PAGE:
Comparison adverbs, also known as adverbs of comparison, are used to compare the intensity or degree of an action or quality between two or more things. They modify verbs, adjectives, or other adverbs to indicate a higher or lower level of the described attribute.
Here are some key points about comparison adverbs:
Comparative Form: Comparison adverbs have a comparative form used to compare two actions or qualities. Most adverbs form the comparative by adding "more" before the adverb.
- "She runs more quickly than him,"
- "He speaks more fluently now."
Superlative Form: Comparison adverbs also have a superlative form used to compare three or more actions or qualities. Most adverbs form the superlative by adding "most" before the adverb.
- "She runs the most quickly of all the athletes,"
- "He speaks the most fluently in the group."
Irregular Forms: Some adverbs have irregular comparative and superlative forms that don't follow the standard rules. For example:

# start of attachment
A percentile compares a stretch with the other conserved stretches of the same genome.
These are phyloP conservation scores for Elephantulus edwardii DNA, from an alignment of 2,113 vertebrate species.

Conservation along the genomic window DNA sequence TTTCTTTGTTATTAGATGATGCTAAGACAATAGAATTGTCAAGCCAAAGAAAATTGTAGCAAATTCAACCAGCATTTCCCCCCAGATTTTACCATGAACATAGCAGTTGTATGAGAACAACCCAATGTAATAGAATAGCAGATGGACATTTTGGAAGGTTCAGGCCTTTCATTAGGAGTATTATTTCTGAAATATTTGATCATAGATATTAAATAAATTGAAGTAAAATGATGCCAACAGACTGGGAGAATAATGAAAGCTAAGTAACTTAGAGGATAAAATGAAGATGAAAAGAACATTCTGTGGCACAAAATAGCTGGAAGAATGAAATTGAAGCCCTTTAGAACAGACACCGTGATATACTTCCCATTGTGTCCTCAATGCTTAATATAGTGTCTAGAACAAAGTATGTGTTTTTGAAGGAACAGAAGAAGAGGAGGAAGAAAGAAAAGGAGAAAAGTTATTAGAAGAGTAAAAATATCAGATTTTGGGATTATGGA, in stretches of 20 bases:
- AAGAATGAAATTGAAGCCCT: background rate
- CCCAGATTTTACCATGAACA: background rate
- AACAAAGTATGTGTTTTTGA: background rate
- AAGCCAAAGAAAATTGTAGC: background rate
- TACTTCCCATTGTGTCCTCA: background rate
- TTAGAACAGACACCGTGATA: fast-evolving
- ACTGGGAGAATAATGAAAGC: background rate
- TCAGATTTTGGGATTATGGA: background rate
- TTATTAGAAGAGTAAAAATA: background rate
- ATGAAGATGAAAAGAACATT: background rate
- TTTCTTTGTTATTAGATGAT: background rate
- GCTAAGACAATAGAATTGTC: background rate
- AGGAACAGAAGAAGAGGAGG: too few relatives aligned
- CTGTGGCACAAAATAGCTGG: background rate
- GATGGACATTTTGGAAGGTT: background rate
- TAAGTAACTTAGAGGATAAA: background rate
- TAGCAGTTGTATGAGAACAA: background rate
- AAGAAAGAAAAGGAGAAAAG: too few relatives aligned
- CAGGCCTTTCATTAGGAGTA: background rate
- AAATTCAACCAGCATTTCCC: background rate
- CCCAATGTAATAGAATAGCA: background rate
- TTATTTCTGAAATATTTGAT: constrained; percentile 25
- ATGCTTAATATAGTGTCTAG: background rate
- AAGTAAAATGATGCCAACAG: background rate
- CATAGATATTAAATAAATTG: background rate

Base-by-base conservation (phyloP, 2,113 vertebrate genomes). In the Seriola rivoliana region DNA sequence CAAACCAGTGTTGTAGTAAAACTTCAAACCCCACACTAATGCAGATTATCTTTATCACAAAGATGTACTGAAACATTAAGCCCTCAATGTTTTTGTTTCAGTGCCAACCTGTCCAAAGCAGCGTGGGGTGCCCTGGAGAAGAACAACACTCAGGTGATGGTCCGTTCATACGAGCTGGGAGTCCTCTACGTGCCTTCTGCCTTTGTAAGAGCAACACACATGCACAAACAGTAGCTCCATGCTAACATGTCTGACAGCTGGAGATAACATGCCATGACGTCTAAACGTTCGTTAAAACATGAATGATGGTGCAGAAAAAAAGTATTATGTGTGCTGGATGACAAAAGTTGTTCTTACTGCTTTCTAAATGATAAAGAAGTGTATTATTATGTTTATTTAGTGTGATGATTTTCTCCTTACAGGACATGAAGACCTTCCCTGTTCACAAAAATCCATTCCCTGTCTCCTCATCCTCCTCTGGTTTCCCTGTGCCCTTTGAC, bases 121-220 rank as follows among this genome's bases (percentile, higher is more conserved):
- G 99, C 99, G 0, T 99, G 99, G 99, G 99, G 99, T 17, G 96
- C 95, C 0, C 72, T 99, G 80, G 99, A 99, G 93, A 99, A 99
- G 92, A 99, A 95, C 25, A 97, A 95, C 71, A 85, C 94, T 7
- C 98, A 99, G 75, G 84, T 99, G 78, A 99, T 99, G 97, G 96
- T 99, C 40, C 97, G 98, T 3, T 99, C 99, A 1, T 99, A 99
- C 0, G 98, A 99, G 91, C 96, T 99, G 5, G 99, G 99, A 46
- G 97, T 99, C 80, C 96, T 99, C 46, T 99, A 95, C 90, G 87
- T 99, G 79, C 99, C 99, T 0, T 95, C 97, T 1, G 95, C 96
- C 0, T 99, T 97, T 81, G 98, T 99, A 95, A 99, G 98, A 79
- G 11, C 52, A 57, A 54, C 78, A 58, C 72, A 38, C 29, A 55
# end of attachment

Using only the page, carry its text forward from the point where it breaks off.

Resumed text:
- Adverb: well, Comparative: better, Superlative: best
- Adverb: badly, Comparative: worse, Superlative: worst
Use with Adjectives: Comparison adverbs can also be used to compare the degree of a quality described by an adjective.
- "She is more beautiful than her sister,"
- "This movie is most interesting."
Use with Adverbs: Comparison adverbs can modify other adverbs to compare the degree or intensity of an action or quality.
- "He runs more slowly now,"
- "She speaks the most softly of all."
Placement: Comparison adverbs are usually placed before the verb, adjective, or adverb they modify.
- "He plays the piano more skillfully,"
- "She dresses the most stylishly in the group."
Comparison adverbs allow us to express degrees of intensity or quality when comparing different actions, qualities, or circumstances. By using them correctly, we can provide clarity and precision in our language by indicating the relative levels or degrees of the compared elements.